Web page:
True, but late again. In Winter of 2004, the Wanderer Forum Foundation’s Forum Focus (predecessor of the Bellarmine Forum magazine) devoted an issue to “The Sacred Art of the Church.” The Mass and culture, Sacred Music, and church art were examined. Here is what this author wrote at that time:
The body of music dedicated to sacred worship is vast. The Church has preserved this heritage and encouraged its use throughout the centuries because faith is reinforced by word and melody. St. Bernard’s original “O Sacred Head Surrounded” put to Bach’s music left no doubt of man’s sinfulness and Christ’s sacrifice long before Mel Gibson’s The Passion of the Christ hit the silver screen. The “Requiem” from the Vatican Graduale was no celebration of human life and earthly accomplishments but rather a plea for God’s mercy for the departed soul. No one could doubt this for even if the Latin words were not understood, the melody conveyed the gravity of the occasion. Vatican II never changed any of this. Permission to use vernacular did not mean sending the St. Gregory Hymn Book into the trash.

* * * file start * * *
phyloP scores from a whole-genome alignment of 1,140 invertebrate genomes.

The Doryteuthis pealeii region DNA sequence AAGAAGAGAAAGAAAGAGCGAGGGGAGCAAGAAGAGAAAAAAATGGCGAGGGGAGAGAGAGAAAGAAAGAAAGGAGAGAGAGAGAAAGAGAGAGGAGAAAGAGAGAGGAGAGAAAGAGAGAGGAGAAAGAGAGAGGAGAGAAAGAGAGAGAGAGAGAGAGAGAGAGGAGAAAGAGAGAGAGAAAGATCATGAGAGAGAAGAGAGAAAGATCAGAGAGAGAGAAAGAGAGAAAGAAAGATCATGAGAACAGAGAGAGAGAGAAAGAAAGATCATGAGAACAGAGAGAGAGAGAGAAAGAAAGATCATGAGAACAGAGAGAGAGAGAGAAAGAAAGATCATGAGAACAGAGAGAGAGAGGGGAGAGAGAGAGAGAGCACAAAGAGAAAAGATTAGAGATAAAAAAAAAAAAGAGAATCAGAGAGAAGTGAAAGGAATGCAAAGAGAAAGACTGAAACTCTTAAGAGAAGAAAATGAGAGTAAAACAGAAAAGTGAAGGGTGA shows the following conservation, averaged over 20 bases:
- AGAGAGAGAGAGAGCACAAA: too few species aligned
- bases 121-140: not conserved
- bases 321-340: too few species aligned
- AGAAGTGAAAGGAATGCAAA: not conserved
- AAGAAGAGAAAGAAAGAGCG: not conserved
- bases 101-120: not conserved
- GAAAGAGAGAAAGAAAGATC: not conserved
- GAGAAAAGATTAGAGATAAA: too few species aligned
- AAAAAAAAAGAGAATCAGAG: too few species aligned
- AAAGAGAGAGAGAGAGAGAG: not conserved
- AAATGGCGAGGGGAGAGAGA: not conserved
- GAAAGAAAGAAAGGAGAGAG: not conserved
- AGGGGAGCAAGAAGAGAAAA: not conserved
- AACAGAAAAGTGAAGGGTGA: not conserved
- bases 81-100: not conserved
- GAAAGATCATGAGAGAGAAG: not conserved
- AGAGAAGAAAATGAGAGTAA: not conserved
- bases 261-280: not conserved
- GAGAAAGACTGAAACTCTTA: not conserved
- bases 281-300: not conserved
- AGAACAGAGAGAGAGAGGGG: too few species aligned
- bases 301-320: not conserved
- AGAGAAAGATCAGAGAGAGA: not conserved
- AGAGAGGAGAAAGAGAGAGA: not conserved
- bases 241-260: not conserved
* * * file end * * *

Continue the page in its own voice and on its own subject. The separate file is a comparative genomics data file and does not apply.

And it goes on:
Faith inspires word and melody which in turn reinforce faith. But what if faith is tenuous, unsupported by catechesis and even discouraged in a do-your-own-thing society?
The end of the sixties brought protest marches, anger, class envy, all of which spilled into many areas of life including worship. The ancient “I will not serve” whispered in hidden corners came resounding over microphones on college campuses and pulpits. Out with the old – Mass rubrics, Latin, organ music, solemnity – and in with the new: hootenanny and polka Masses, French bread broken on the altar instead of the host, and Jesus our Brother instead of Savior (but no one sinned anymore so who needed to be saved?).
The last 30 years have brought us hymn books filled with unfamiliar tunes, some Catholic, some from Protestant and ethnic traditions, and even new words set to a swinging television theme song from the past. Guitars, bugles, harmonicas, bells (certainly not at the consecration of the Mass!) and drums, tambourines, maracas have joined the choir. There has been gender neutering, word changes – “Though the eye of sinful man” from “Holy, Holy, Holy” has turned into “Though the eye made blind by sin” – and verse changes. Bob Hurd composed two new verses for “O Sacred Head Surrounded.” The new verse 3 goes like this (2004): “My sister rendered voiceless, demeaned and still in chains. My brother still exploited, images of your pain.” And some recent composers, well aware of the word-melody-faith connection have embarked on revising Catholic belief into something other than the faith of our fathers.